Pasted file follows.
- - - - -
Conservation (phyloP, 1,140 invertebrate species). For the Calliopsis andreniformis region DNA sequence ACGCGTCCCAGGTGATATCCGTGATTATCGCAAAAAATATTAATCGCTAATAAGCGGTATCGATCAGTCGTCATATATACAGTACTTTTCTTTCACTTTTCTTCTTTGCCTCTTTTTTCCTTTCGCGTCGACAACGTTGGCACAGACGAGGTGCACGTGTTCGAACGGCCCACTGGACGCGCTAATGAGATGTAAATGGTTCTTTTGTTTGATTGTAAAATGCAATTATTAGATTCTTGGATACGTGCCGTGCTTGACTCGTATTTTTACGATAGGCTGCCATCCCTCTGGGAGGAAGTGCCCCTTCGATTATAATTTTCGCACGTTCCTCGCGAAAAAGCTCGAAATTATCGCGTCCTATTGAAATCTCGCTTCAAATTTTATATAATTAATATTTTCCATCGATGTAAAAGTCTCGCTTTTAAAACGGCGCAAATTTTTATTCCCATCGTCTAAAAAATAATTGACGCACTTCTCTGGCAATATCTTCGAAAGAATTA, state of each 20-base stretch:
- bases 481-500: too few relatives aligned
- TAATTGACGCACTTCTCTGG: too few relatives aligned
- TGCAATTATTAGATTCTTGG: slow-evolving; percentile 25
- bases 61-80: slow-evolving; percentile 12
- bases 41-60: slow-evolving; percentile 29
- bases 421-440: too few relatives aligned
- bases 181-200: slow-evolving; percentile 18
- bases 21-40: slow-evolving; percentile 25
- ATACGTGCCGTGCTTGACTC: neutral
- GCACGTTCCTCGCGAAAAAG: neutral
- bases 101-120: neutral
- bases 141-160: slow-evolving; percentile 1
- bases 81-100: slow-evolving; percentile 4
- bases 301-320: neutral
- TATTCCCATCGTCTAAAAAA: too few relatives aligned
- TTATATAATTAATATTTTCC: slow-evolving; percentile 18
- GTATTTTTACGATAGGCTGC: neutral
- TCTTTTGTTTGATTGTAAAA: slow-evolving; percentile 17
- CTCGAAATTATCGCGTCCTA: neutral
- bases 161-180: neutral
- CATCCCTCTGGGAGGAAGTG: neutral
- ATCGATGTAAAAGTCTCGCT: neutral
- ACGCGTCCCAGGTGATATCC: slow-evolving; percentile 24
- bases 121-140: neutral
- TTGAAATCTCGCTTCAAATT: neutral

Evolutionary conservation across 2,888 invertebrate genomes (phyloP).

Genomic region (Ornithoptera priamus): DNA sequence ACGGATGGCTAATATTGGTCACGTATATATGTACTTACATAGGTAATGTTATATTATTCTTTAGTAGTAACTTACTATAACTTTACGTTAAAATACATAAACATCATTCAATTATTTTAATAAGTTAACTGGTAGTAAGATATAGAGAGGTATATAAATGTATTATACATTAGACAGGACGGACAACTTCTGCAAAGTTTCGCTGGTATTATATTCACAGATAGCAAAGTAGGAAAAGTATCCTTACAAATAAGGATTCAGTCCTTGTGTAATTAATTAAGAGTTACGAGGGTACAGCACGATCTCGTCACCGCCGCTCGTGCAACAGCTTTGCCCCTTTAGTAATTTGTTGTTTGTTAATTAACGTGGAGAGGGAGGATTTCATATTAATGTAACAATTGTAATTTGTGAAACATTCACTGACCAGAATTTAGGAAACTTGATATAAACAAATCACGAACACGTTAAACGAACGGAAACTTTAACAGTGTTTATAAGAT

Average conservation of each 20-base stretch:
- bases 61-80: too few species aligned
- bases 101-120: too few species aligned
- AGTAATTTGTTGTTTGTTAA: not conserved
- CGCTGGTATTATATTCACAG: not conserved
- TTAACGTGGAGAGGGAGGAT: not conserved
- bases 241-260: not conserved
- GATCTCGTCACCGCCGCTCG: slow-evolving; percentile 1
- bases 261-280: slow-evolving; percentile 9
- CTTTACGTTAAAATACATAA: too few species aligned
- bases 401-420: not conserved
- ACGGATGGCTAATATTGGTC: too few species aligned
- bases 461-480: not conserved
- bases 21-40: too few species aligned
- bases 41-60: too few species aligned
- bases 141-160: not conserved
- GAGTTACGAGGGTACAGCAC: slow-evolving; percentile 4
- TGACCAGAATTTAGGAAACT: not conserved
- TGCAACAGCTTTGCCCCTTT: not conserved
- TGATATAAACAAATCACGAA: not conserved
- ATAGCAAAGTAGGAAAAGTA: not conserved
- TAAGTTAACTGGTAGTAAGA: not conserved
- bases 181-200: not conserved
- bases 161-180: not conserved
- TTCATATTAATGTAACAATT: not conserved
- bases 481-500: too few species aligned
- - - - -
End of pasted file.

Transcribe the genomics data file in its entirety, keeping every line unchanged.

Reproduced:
Conservation (phyloP, 1,140 invertebrate species). For the Calliopsis andreniformis region DNA sequence ACGCGTCCCAGGTGATATCCGTGATTATCGCAAAAAATATTAATCGCTAATAAGCGGTATCGATCAGTCGTCATATATACAGTACTTTTCTTTCACTTTTCTTCTTTGCCTCTTTTTTCCTTTCGCGTCGACAACGTTGGCACAGACGAGGTGCACGTGTTCGAACGGCCCACTGGACGCGCTAATGAGATGTAAATGGTTCTTTTGTTTGATTGTAAAATGCAATTATTAGATTCTTGGATACGTGCCGTGCTTGACTCGTATTTTTACGATAGGCTGCCATCCCTCTGGGAGGAAGTGCCCCTTCGATTATAATTTTCGCACGTTCCTCGCGAAAAAGCTCGAAATTATCGCGTCCTATTGAAATCTCGCTTCAAATTTTATATAATTAATATTTTCCATCGATGTAAAAGTCTCGCTTTTAAAACGGCGCAAATTTTTATTCCCATCGTCTAAAAAATAATTGACGCACTTCTCTGGCAATATCTTCGAAAGAATTA, state of each 20-base stretch:
- bases 481-500: too few relatives aligned
- TAATTGACGCACTTCTCTGG: too few relatives aligned
- TGCAATTATTAGATTCTTGG: slow-evolving; percentile 25
- bases 61-80: slow-evolving; percentile 12
- bases 41-60: slow-evolving; percentile 29
- bases 421-440: too few relatives aligned
- bases 181-200: slow-evolving; percentile 18
- bases 21-40: slow-evolving; percentile 25
- ATACGTGCCGTGCTTGACTC: neutral
- GCACGTTCCTCGCGAAAAAG: neutral
- bases 101-120: neutral
- bases 141-160: slow-evolving; percentile 1
- bases 81-100: slow-evolving; percentile 4
- bases 301-320: neutral
- TATTCCCATCGTCTAAAAAA: too few relatives aligned
- TTATATAATTAATATTTTCC: slow-evolving; percentile 18
- GTATTTTTACGATAGGCTGC: neutral
- TCTTTTGTTTGATTGTAAAA: slow-evolving; percentile 17
- CTCGAAATTATCGCGTCCTA: neutral
- bases 161-180: neutral
- CATCCCTCTGGGAGGAAGTG: neutral
- ATCGATGTAAAAGTCTCGCT: neutral
- ACGCGTCCCAGGTGATATCC: slow-evolving; percentile 24
- bases 121-140: neutral
- TTGAAATCTCGCTTCAAATT: neutral

Evolutionary conservation across 2,888 invertebrate genomes (phyloP).

Genomic region (Ornithoptera priamus): DNA sequence ACGGATGGCTAATATTGGTCACGTATATATGTACTTACATAGGTAATGTTATATTATTCTTTAGTAGTAACTTACTATAACTTTACGTTAAAATACATAAACATCATTCAATTATTTTAATAAGTTAACTGGTAGTAAGATATAGAGAGGTATATAAATGTATTATACATTAGACAGGACGGACAACTTCTGCAAAGTTTCGCTGGTATTATATTCACAGATAGCAAAGTAGGAAAAGTATCCTTACAAATAAGGATTCAGTCCTTGTGTAATTAATTAAGAGTTACGAGGGTACAGCACGATCTCGTCACCGCCGCTCGTGCAACAGCTTTGCCCCTTTAGTAATTTGTTGTTTGTTAATTAACGTGGAGAGGGAGGATTTCATATTAATGTAACAATTGTAATTTGTGAAACATTCACTGACCAGAATTTAGGAAACTTGATATAAACAAATCACGAACACGTTAAACGAACGGAAACTTTAACAGTGTTTATAAGAT

Average conservation of each 20-base stretch:
- bases 61-80: too few species aligned
- bases 101-120: too few species aligned
- AGTAATTTGTTGTTTGTTAA: not conserved
- CGCTGGTATTATATTCACAG: not conserved
- TTAACGTGGAGAGGGAGGAT: not conserved
- bases 241-260: not conserved
- GATCTCGTCACCGCCGCTCG: slow-evolving; percentile 1
- bases 261-280: slow-evolving; percentile 9
- CTTTACGTTAAAATACATAA: too few species aligned
- bases 401-420: not conserved
- ACGGATGGCTAATATTGGTC: too few species aligned
- bases 461-480: not conserved
- bases 21-40: too few species aligned
- bases 41-60: too few species aligned
- bases 141-160: not conserved
- GAGTTACGAGGGTACAGCAC: slow-evolving; percentile 4
- TGACCAGAATTTAGGAAACT: not conserved
- TGCAACAGCTTTGCCCCTTT: not conserved
- TGATATAAACAAATCACGAA: not conserved
- ATAGCAAAGTAGGAAAAGTA: not conserved
- TAAGTTAACTGGTAGTAAGA: not conserved
- bases 181-200: not conserved
- bases 161-180: not conserved
- TTCATATTAATGTAACAATT: not conserved
- bases 481-500: too few species aligned